For the selection of viral vectors, the most widely used vector is TRV virus. It is applicable for many plants because the virus has a broad host range [ 10 ]. TRV virus is a double-stranded RNA virus [ 11 ]. The modified TRV-GFP vectors are also widely used because of its small molecular weight, wide host range, high infection rate, low pathogenicity and green fluorescence visualization after infection.

At present, there are many inoculation methods for VIGS, and the following are commonly used: vacuum infiltration method, high pressure spray gun method (leaf surface direct spraying method), root absorption method (root irrigation method), back leaf injection method, etc. Generally speaking, the vacuum infiltration method has the highest silencing efficiency, but it has a high demand for utensils and cannot be used under the condition of the field. Although the high pressure spray gun method can be operated in a large area, because the leaves of Rosa are smaller and fluffier in the inoculation period, the contact area between the liquid and the blade is small and cannot penetrate the leaf surface.

The root absorption method is simple, but the species limitation is higher, so it is not suitable for Rosa. In addition, high pressure spray gun method and root absorption method need to consume a large amount of infection liquid, which is also not suitable for operation under field conditions. Although the operation of leaf back injection is relatively simple, it cannot be injected with syringe because of the shallow leaves of Rosa.

In order to solve the technical problems mentioned above, in this study, we provided a method for establishing VIGS system based on perennial Rosa plants as experimental objects under field conditions. According to the growth conditions of Rosa plants, the natural environment in the field and the optimal conditions for the occurrence of VIGS, the technical problems were solved one by one. And the successful establishment of VIGS system was confirmed by determining some biochemical indexes.

2. Materials and methods

2.1. Plant Materials

For Rosa, R. rugosa “Zizhi” and R. davurica cultivated in Rose germplasm nursery of Shandong Agricultural University was used as the test material. We collected the samples (leaves and petals) in the forenoon on sunny days from 20 April to 10 May 2017. After quick freezing of liquid nitrogen, all samples collected with three replicates were put into −80˚C refrigerator for storage.

2.2. Extraction of Total RNA and Synthesis of the First-Strand cDNA

The extraction of total RNA is based on the specification of EASY spin plant RNA rapid extraction kit (Aidlab Biotech, Beijing, China). The integrity of RNA was detected by gel electrophoresis with 1.0% nondenatured agarose, the purity and concentration of RNA were detected by Nanodrop2000C ultramicro spectrophotometer (Thermo Fisher Scientific, Wilmington, Delaware, USA), and the qualified RNA was preserved at −80˚C. The first-strand cDNA was synthesized by referring to the steps of 5×All-In-One RT MasterMix reverse transcription kit (ABM Company,Vancouver, Canada) and synthesized according to the requirements of RT-PCR and qRT-PCR.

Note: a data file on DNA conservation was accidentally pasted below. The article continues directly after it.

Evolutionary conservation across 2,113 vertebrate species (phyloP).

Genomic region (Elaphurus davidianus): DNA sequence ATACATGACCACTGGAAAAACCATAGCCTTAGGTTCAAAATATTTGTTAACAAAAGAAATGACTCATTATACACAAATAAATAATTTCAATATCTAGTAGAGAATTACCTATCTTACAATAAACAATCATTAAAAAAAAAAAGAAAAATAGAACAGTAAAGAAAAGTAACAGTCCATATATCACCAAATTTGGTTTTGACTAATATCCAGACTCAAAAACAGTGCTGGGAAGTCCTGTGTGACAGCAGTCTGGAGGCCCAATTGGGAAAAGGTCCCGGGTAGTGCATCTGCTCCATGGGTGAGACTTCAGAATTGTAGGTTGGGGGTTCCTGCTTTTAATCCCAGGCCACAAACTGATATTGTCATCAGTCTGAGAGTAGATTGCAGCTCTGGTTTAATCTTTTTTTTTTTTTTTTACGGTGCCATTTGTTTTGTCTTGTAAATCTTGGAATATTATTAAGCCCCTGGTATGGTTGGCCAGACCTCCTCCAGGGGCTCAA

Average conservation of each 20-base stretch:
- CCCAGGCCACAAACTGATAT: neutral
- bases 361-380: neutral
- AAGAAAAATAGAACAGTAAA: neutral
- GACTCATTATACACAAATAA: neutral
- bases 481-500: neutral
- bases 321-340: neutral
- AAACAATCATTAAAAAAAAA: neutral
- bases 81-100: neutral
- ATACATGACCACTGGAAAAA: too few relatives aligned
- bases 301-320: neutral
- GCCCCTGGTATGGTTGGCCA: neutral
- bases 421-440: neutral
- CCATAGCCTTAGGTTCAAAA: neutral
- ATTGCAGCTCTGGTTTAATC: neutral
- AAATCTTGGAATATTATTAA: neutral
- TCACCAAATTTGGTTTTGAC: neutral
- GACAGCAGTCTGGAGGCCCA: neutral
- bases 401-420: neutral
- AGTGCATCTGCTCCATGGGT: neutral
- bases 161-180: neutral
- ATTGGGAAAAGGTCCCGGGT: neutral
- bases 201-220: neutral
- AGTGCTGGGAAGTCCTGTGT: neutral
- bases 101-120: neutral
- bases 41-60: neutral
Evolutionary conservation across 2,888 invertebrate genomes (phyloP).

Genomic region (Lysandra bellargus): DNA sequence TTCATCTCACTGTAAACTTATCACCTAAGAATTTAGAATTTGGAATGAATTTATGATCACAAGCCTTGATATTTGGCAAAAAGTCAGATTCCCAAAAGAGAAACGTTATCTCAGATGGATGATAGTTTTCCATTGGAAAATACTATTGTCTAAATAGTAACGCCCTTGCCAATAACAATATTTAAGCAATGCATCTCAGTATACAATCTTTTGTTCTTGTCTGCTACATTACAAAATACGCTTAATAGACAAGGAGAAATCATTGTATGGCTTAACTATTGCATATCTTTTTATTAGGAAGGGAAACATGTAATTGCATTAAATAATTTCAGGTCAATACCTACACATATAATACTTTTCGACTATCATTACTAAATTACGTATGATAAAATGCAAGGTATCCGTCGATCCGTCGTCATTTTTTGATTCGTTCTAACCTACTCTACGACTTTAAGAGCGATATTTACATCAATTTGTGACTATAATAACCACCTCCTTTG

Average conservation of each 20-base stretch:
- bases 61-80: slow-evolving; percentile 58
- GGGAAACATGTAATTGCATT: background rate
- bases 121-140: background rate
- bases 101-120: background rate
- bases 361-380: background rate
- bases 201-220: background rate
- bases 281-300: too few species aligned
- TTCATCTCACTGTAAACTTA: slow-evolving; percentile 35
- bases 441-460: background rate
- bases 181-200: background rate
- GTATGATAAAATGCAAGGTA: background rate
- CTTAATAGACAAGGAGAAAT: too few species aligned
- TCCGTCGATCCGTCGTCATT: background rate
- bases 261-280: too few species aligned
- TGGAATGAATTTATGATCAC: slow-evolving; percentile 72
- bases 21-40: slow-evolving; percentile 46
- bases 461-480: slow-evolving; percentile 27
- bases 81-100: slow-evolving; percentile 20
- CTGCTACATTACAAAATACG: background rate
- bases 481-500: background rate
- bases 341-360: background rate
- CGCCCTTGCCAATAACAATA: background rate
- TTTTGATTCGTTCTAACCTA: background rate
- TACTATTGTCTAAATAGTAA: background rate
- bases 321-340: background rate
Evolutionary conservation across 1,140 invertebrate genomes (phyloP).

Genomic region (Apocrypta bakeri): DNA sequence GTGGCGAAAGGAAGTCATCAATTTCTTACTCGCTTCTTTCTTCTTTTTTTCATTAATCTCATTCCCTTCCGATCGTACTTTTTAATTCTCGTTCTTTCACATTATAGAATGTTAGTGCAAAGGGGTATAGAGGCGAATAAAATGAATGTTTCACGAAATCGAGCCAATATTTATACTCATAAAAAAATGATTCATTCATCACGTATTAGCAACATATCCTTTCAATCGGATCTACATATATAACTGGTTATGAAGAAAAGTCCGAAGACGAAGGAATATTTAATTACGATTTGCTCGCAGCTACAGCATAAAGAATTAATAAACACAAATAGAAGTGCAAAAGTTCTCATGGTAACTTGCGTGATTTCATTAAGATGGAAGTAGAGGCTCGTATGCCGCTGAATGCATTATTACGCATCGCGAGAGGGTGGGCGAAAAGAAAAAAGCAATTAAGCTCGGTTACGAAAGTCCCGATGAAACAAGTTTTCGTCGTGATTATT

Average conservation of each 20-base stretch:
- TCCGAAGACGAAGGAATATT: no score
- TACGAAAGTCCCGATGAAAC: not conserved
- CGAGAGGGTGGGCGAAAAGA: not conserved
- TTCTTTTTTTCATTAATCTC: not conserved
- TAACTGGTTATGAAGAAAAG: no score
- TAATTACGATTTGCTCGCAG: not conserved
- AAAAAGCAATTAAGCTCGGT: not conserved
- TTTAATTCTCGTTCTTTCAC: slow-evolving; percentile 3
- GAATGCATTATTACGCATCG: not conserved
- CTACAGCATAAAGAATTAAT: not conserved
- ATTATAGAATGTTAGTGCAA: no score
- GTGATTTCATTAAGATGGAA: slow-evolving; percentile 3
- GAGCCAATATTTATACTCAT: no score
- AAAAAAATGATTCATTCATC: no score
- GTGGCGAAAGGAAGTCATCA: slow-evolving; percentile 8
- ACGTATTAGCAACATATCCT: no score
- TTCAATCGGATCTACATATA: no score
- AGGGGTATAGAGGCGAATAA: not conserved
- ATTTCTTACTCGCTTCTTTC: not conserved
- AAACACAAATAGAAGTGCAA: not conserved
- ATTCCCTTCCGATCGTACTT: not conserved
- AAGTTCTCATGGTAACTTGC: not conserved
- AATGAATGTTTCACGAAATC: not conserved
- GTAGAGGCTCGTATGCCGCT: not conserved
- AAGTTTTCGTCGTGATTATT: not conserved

2.3. VIGS in R. rugosa

Based on the modified TRV-GFP vector, the recombinant viral vector TRV-GFP-RrGT1 was constructed. pTRV1 and pTRV2-GFP are two RNA strands of TRV-GFP virus vector respectively, and the multiple clone site are mainly on pTRV2-GFP. In order to specifically silence the RrGT1 gene in R. rugosa, the relative conserved region of the RrGT1 gene was removed, and a sequence of the length of 543bp was finally selected as the specific fragment, by analyzing the conserved domain of the RrGT1 gene. Two restriction endonuclease sites (XbaI and XhoI) were designed at the two ends of the fragment. After double enzyme digestion, the digestion products were ligated with DNA ligase and transformed into Agrobacterium tumefaciens. The recombinant viral vector was confirmed by PCR and sequencing.

The plasmids of pTRV1, pTRV2-GFP and pTRV2-GFP-RrGT1 were transformed into A. tumefaciens, and cultured in YEB medium containing kanamycin, rifampicin and AS at 28˚C for 14-16 h to reach OD600 = 1.5. Before the infection, the A. tumefaciens infective liquid with pTRV2-GFP and pTRV2-GFP-RrGT1 was mixed with the A. tumefaciens infective liquid carrying pTRV1 in equal volume respectively to form the complete TRV-GFP and TRV-GFP-RrGT1 virus carrier. Then the mixed bacteria solution was kept at room temperature for 4 h with darkness.

The experimental materials for gene silencing induced by virus were the perennial Rosa plants grown naturally in the field, and the experimental treatment time was about one month before Rosa flowering. Because the leaves and twigs are difficult to be injected with syringes and vacuum infiltration cannot be used in the field, we have adopted the method of infecting leaves and twigs with A. tumefaciens after scratching them. The specific operation was to completely immerse the scratched leaves and branchlets in the 5 ml centrifuge tube containing the infective fluid for infection. In order to improve the infection efficiency of A. tumefaciens, 0.01% Silwet L-77 was added to the infective fluid and the plants was treated with black plastic bags for 24 h after the infection for 10 min.